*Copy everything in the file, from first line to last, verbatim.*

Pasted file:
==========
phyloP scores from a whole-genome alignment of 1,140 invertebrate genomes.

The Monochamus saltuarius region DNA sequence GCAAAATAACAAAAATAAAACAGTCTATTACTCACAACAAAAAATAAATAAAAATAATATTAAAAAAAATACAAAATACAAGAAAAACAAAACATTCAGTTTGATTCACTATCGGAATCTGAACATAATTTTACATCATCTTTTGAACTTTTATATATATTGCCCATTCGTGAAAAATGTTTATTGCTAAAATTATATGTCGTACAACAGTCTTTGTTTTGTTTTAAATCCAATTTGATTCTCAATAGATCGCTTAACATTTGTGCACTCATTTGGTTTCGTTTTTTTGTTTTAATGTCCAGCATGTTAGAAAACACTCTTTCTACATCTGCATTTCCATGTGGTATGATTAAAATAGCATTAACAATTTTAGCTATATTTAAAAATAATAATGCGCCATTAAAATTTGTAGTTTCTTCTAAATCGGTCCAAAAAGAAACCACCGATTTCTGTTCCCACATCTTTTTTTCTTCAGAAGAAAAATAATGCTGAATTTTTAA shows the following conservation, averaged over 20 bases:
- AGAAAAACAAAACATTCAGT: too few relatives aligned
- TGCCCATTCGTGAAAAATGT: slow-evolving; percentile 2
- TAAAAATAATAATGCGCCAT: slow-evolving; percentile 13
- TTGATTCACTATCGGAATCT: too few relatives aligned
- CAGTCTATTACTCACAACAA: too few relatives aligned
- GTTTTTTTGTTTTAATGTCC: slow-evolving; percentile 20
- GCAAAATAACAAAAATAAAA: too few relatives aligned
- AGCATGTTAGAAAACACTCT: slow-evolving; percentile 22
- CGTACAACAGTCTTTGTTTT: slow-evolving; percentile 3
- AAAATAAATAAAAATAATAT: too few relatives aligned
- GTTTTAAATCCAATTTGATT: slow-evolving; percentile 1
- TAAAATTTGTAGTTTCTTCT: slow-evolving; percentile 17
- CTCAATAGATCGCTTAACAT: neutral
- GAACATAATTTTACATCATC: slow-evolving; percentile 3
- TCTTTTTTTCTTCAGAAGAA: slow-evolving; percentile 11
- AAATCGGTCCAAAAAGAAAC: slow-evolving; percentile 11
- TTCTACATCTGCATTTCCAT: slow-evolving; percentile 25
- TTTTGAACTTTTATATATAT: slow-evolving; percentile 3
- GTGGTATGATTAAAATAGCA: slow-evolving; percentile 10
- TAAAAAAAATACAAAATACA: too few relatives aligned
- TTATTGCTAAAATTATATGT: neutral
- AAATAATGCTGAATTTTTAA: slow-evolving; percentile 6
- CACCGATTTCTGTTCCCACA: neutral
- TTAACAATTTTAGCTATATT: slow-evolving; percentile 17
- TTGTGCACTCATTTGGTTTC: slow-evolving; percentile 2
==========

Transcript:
phyloP scores from a whole-genome alignment of 1,140 invertebrate genomes.

The Monochamus saltuarius region DNA sequence GCAAAATAACAAAAATAAAACAGTCTATTACTCACAACAAAAAATAAATAAAAATAATATTAAAAAAAATACAAAATACAAGAAAAACAAAACATTCAGTTTGATTCACTATCGGAATCTGAACATAATTTTACATCATCTTTTGAACTTTTATATATATTGCCCATTCGTGAAAAATGTTTATTGCTAAAATTATATGTCGTACAACAGTCTTTGTTTTGTTTTAAATCCAATTTGATTCTCAATAGATCGCTTAACATTTGTGCACTCATTTGGTTTCGTTTTTTTGTTTTAATGTCCAGCATGTTAGAAAACACTCTTTCTACATCTGCATTTCCATGTGGTATGATTAAAATAGCATTAACAATTTTAGCTATATTTAAAAATAATAATGCGCCATTAAAATTTGTAGTTTCTTCTAAATCGGTCCAAAAAGAAACCACCGATTTCTGTTCCCACATCTTTTTTTCTTCAGAAGAAAAATAATGCTGAATTTTTAA shows the following conservation, averaged over 20 bases:
- AGAAAAACAAAACATTCAGT: too few relatives aligned
- TGCCCATTCGTGAAAAATGT: slow-evolving; percentile 2
- TAAAAATAATAATGCGCCAT: slow-evolving; percentile 13
- TTGATTCACTATCGGAATCT: too few relatives aligned
- CAGTCTATTACTCACAACAA: too few relatives aligned
- GTTTTTTTGTTTTAATGTCC: slow-evolving; percentile 20
- GCAAAATAACAAAAATAAAA: too few relatives aligned
- AGCATGTTAGAAAACACTCT: slow-evolving; percentile 22
- CGTACAACAGTCTTTGTTTT: slow-evolving; percentile 3
- AAAATAAATAAAAATAATAT: too few relatives aligned
- GTTTTAAATCCAATTTGATT: slow-evolving; percentile 1
- TAAAATTTGTAGTTTCTTCT: slow-evolving; percentile 17
- CTCAATAGATCGCTTAACAT: neutral
- GAACATAATTTTACATCATC: slow-evolving; percentile 3
- TCTTTTTTTCTTCAGAAGAA: slow-evolving; percentile 11
- AAATCGGTCCAAAAAGAAAC: slow-evolving; percentile 11
- TTCTACATCTGCATTTCCAT: slow-evolving; percentile 25
- TTTTGAACTTTTATATATAT: slow-evolving; percentile 3
- GTGGTATGATTAAAATAGCA: slow-evolving; percentile 10
- TAAAAAAAATACAAAATACA: too few relatives aligned
- TTATTGCTAAAATTATATGT: neutral
- AAATAATGCTGAATTTTTAA: slow-evolving; percentile 6
- CACCGATTTCTGTTCCCACA: neutral
- TTAACAATTTTAGCTATATT: slow-evolving; percentile 17
- TTGTGCACTCATTTGGTTTC: slow-evolving; percentile 2